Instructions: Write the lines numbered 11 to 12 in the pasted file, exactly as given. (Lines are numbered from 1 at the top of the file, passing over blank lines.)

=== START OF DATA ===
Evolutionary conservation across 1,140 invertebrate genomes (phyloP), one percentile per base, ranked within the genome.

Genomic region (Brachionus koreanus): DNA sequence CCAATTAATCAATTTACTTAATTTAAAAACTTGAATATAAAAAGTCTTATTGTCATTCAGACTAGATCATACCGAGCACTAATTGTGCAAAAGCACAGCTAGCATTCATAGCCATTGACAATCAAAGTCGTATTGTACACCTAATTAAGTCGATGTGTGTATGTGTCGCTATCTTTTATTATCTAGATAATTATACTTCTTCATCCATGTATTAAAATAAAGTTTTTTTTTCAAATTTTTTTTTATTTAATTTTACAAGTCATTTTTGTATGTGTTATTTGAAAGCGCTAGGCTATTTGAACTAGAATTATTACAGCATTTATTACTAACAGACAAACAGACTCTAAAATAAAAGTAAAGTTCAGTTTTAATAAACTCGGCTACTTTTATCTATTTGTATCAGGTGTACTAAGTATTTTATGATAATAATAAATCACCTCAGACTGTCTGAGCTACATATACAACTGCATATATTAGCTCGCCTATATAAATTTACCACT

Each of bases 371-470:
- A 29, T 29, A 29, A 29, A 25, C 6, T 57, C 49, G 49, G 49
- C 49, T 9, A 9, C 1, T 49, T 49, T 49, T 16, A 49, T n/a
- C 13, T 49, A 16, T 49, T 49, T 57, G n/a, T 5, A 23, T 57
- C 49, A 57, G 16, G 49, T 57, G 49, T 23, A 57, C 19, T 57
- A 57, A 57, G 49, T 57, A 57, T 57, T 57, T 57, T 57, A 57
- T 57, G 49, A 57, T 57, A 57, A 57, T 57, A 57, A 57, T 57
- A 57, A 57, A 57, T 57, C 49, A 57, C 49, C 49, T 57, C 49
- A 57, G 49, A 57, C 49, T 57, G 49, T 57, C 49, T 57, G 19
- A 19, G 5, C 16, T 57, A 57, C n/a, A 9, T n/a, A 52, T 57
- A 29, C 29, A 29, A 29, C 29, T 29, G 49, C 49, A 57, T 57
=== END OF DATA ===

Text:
- A 57, G 49, A 57, C 49, T 57, G 49, T 57, C 49, T 57, G 19
- A 19, G 5, C 16, T 57, A 57, C n/a, A 9, T n/a, A 52, T 57